Independent Medical Exam
Our experienced Chicago workers’ compensation attorneys can represent you in a claim that’s been denied. In some cases, claims by road construction workers are denied because an insurer doesn’t believe that the worker is as injured as he and his treating physician claim. Sometimes an insurer believes that a worker is malingering. The insurer for the road construction company you work for may ask you go attend an independent medical exam, also known as IME. An IME may be conducted as a full exam that evaluates a worker’s medical condition in a broad way. However, insurers might have very specific concerns and ask an IME doctor to focus on simply answering those question. When an insurer asks you to go to an IME, you must go; if you fail to go to an IME when an insurer asks, your claim can be denied. However, Katz, Friedman, Eisenstein, Johnson, Bareck & Bertuca, we can offer legal advice and counsel when an insurer expresses skepticism about your claim or outright denies it. We’ve represented road construction and other workers for more than 60 years in their claims.What Happens During an IME?
Independent Medical Exams tend not to be independent. They are conducted by a non-treating physician. Often insurers or road construction companies order these exams if they are skeptical of your claim or the extent of your injuries. They may order an IME because they don’t believe you actually need treatment that your treating physician has ordered. That treatment may be more expensive than what the insurer would prefer to pay, as is the case with some surgeries.
During an IME, the doctor retained by the insurer will examine you. As part of the exam, he or she will review your medical records, your treating physicians’ notes or testimony, and any diagnostic testing or imaging related to your work injuries, or, where a preexisting condition is involved, that preexisting condition. Over the course of the exam, you should be honest, while also remembering that the IME doctor doesn’t owe you a professional standard of care. It can be helpful to bring along a witness who can take notes about what the IME doctor did or did not do during the exam. It may be straightforward, for example, to discredit an IME doctor who didn’t familiarize himself with records in a complex case.IME Report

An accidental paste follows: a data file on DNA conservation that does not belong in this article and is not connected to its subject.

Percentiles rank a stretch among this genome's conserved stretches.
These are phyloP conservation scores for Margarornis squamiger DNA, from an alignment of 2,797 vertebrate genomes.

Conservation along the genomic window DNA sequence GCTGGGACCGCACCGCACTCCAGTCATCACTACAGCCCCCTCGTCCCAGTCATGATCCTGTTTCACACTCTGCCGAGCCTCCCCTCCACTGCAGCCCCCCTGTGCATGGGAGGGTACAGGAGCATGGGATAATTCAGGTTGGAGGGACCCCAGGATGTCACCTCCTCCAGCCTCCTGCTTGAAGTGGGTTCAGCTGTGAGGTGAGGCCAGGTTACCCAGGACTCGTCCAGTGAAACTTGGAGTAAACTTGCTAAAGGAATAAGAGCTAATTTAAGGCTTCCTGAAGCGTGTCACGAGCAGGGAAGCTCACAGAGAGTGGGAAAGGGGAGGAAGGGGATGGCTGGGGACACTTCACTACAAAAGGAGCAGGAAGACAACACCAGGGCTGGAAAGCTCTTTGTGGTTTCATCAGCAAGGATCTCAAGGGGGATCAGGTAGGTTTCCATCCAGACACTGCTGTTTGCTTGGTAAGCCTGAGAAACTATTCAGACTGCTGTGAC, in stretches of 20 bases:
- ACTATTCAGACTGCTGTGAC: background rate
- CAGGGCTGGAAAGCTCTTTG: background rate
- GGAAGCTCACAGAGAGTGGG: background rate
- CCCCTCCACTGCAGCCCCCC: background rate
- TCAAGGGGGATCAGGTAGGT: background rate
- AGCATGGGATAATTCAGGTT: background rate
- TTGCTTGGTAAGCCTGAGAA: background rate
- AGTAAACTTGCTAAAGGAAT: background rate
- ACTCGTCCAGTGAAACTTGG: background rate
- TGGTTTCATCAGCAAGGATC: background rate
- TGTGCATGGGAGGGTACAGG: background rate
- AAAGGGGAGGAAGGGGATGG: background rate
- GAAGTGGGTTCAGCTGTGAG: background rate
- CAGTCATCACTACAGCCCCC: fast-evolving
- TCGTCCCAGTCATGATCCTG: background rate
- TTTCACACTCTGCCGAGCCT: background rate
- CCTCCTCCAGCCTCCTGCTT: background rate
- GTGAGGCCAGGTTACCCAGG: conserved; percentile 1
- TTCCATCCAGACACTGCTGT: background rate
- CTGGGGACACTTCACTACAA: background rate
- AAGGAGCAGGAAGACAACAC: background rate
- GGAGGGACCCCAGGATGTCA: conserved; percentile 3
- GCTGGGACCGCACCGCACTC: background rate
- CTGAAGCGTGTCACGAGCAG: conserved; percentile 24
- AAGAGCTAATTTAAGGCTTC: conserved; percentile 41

After the IME, the doctor will create a report. You are entitled to a copy of the report. The insurer may use the report as evidence to deny you benefits or make certain arguments to the arbitrator, such as that the treatment your physician requests is not needed.
Typically, insurers hire doctors that have a history of recommending conservative treatments and requiring workers to get back to work as soon as possible. Even so, it is crucial to go and to be honest about your injuries, as the IME doctor’s report could hold sway with an arbitrator who is reviewing whether or not you need a particular type of care or intervention.What Questions Would an Insurer Ask an IME Doctor to Review?
An insurer may ask the IME doctor to look at whether your condition is work-related. This is most likely if there is some question about whether your injuries occurred on the job or in some extra-occupational context such as recreational sports.
An IME doctor may be asked to look at whether you’re truly, permanently disabled because of your work-related injuries, or whether you can go back to work in a part-time capacity. An IME doctor may be looking at whether your injuries aggravated a preexisting condition, or whether the harm you complain about is purely from an earlier injury.Call a Chicago Road Construction Accident Attorney About Your IME
Our trustworthy Chicago workers’ compensation attorneys have more than 60 years of experience representing workers, including all types of road construction workers, in disputed claims in Rockford, Aurora, Champaign, and Quincy, along with Winnebago, Kane, Sangamon, Cook, and Adams Counties. We also have the experience to represent you in a third party lawsuit or Social Security Disability Insurance (SSDI) claim. Call us at 312-263-6330 or 800-444-1525 or complete our online form.